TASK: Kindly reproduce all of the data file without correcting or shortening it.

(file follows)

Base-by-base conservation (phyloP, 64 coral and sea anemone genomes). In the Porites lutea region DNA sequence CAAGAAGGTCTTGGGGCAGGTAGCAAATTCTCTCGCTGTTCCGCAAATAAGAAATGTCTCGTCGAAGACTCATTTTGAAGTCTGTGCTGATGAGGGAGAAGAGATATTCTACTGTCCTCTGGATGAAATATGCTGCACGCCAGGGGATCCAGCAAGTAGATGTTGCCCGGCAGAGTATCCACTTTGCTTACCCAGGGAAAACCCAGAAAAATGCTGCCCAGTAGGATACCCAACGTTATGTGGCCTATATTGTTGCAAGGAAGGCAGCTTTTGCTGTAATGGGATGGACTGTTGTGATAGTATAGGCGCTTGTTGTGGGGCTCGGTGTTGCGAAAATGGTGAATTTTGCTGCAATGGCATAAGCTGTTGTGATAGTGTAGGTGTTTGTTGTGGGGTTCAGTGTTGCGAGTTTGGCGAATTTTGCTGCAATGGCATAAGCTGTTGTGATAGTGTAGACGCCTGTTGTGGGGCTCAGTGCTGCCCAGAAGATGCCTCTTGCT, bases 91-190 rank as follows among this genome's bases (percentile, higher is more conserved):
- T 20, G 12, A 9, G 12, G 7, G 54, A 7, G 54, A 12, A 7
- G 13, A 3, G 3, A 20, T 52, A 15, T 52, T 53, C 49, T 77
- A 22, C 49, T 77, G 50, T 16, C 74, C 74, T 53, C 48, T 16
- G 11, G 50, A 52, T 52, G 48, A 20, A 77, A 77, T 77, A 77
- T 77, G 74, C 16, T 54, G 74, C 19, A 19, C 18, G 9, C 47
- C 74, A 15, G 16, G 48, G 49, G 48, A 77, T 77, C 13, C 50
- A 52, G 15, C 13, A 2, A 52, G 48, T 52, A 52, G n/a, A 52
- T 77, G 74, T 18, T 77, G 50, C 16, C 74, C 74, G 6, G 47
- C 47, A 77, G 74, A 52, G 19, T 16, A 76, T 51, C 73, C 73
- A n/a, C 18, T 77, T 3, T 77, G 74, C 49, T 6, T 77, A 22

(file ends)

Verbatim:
Base-by-base conservation (phyloP, 64 coral and sea anemone genomes). In the Porites lutea region DNA sequence CAAGAAGGTCTTGGGGCAGGTAGCAAATTCTCTCGCTGTTCCGCAAATAAGAAATGTCTCGTCGAAGACTCATTTTGAAGTCTGTGCTGATGAGGGAGAAGAGATATTCTACTGTCCTCTGGATGAAATATGCTGCACGCCAGGGGATCCAGCAAGTAGATGTTGCCCGGCAGAGTATCCACTTTGCTTACCCAGGGAAAACCCAGAAAAATGCTGCCCAGTAGGATACCCAACGTTATGTGGCCTATATTGTTGCAAGGAAGGCAGCTTTTGCTGTAATGGGATGGACTGTTGTGATAGTATAGGCGCTTGTTGTGGGGCTCGGTGTTGCGAAAATGGTGAATTTTGCTGCAATGGCATAAGCTGTTGTGATAGTGTAGGTGTTTGTTGTGGGGTTCAGTGTTGCGAGTTTGGCGAATTTTGCTGCAATGGCATAAGCTGTTGTGATAGTGTAGACGCCTGTTGTGGGGCTCAGTGCTGCCCAGAAGATGCCTCTTGCT, bases 91-190 rank as follows among this genome's bases (percentile, higher is more conserved):
- T 20, G 12, A 9, G 12, G 7, G 54, A 7, G 54, A 12, A 7
- G 13, A 3, G 3, A 20, T 52, A 15, T 52, T 53, C 49, T 77
- A 22, C 49, T 77, G 50, T 16, C 74, C 74, T 53, C 48, T 16
- G 11, G 50, A 52, T 52, G 48, A 20, A 77, A 77, T 77, A 77
- T 77, G 74, C 16, T 54, G 74, C 19, A 19, C 18, G 9, C 47
- C 74, A 15, G 16, G 48, G 49, G 48, A 77, T 77, C 13, C 50
- A 52, G 15, C 13, A 2, A 52, G 48, T 52, A 52, G n/a, A 52
- T 77, G 74, T 18, T 77, G 50, C 16, C 74, C 74, G 6, G 47
- C 47, A 77, G 74, A 52, G 19, T 16, A 76, T 51, C 73, C 73
- A n/a, C 18, T 77, T 3, T 77, G 74, C 49, T 6, T 77, A 22